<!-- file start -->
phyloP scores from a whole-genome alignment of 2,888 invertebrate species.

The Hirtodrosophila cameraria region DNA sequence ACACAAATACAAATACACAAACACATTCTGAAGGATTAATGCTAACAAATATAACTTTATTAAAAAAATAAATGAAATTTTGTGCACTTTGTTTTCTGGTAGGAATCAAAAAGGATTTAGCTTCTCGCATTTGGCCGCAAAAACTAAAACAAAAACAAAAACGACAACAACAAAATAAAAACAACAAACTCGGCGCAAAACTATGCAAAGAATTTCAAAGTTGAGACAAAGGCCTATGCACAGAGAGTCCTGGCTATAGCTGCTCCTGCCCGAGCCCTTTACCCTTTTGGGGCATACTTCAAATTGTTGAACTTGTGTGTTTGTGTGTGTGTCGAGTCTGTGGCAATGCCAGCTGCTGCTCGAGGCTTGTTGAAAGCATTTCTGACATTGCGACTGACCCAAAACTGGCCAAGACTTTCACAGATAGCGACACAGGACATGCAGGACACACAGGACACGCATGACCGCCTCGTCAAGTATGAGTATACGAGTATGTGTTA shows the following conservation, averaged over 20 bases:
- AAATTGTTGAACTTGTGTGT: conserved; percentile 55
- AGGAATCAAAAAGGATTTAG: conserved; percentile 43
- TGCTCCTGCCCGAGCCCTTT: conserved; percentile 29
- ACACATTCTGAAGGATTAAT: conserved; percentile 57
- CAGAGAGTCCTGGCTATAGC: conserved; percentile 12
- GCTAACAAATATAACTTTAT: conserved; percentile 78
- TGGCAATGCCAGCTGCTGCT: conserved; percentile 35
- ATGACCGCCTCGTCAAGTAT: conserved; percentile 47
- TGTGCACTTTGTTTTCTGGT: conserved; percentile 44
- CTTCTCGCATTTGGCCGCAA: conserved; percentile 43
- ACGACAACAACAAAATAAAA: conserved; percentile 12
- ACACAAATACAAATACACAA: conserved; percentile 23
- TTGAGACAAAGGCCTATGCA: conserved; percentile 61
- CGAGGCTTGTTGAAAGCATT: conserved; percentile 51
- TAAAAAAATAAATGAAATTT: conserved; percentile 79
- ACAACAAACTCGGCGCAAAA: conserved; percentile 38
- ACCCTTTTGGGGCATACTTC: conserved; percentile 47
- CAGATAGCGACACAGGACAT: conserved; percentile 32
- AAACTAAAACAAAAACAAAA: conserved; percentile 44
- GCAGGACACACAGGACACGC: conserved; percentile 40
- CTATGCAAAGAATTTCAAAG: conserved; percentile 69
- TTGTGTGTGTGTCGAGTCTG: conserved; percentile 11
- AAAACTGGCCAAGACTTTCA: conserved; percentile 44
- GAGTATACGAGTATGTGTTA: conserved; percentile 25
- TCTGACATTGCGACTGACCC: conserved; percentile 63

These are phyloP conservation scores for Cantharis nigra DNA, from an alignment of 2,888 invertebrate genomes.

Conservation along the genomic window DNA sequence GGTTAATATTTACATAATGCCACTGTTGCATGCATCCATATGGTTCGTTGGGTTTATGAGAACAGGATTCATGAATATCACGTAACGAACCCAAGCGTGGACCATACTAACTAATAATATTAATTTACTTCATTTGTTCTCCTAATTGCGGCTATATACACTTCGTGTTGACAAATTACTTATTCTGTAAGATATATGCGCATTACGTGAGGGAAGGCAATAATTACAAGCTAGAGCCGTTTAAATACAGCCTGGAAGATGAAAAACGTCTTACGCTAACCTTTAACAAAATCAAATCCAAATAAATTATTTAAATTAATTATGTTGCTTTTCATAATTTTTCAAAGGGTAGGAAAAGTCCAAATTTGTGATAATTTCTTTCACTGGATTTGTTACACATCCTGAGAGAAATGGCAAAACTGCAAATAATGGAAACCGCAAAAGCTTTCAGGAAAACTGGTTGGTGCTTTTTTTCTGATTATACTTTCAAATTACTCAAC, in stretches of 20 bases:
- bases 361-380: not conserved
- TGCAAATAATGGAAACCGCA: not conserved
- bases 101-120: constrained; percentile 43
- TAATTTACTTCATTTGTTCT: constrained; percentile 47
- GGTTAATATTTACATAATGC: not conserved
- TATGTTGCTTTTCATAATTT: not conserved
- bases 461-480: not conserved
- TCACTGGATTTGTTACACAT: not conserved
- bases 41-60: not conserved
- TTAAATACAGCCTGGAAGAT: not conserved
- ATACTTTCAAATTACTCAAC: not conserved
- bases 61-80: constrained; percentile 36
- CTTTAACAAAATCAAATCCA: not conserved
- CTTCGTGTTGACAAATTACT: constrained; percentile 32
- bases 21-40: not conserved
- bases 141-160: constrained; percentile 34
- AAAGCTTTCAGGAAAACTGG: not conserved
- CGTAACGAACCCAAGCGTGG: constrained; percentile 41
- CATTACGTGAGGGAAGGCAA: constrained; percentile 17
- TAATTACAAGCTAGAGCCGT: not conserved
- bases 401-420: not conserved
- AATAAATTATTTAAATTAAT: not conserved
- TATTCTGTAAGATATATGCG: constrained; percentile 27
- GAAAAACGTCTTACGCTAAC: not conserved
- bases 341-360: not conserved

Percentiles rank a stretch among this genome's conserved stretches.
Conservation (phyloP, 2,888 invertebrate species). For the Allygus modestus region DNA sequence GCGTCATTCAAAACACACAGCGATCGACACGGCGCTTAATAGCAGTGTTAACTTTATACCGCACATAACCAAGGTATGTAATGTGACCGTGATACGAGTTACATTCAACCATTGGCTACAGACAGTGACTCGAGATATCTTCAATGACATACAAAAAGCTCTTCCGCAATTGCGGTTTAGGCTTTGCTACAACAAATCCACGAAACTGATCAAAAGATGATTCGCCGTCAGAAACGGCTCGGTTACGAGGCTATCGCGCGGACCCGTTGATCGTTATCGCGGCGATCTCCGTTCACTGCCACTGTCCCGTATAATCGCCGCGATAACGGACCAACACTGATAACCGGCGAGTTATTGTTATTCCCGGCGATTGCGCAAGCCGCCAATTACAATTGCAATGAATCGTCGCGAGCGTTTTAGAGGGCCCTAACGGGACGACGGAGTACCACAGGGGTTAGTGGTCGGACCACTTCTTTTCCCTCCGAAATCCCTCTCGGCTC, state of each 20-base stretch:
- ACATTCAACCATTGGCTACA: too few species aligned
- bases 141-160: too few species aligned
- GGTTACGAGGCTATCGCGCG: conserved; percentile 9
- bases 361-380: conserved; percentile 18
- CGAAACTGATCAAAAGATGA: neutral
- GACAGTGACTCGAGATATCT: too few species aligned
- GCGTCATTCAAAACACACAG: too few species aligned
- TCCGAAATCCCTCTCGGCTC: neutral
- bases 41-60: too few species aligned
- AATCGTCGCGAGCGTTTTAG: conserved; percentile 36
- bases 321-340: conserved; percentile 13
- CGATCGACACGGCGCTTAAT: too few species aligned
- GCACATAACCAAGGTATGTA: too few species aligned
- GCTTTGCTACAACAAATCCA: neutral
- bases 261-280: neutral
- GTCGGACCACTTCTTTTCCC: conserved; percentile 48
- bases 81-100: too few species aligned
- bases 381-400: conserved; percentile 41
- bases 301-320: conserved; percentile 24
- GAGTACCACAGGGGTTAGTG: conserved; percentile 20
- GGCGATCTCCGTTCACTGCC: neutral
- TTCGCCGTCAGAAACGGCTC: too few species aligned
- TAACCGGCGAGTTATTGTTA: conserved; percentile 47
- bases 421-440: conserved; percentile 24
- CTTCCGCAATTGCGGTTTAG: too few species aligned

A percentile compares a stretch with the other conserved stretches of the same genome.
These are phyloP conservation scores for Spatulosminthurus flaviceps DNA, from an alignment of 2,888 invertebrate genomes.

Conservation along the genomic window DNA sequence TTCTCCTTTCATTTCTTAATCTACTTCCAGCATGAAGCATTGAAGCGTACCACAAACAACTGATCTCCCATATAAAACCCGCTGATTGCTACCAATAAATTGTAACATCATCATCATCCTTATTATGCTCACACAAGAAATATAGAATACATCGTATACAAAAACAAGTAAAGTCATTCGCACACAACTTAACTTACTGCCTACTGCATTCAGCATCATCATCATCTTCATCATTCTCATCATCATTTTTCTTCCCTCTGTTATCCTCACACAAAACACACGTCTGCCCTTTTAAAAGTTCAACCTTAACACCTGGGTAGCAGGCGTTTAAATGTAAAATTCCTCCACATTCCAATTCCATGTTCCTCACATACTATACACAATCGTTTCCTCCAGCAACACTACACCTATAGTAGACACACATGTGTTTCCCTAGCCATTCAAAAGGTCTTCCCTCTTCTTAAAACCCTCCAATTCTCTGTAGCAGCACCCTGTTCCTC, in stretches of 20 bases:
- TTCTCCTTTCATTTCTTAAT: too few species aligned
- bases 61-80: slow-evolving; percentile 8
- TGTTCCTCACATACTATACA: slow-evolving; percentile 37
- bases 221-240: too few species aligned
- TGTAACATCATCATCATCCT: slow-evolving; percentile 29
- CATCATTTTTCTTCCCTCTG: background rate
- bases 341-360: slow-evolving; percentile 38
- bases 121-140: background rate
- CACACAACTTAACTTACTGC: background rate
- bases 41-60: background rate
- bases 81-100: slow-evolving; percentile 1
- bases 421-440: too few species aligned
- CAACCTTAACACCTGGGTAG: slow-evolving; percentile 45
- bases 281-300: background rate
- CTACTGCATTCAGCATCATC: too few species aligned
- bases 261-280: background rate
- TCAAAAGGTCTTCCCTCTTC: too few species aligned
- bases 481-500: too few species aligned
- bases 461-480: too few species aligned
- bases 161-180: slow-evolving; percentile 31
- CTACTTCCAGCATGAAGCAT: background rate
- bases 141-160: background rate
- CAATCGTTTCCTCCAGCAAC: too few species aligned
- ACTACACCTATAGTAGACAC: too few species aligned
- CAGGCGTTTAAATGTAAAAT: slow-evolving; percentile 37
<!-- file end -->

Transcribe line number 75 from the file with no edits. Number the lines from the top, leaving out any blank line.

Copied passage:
- bases 301-320: conserved; percentile 24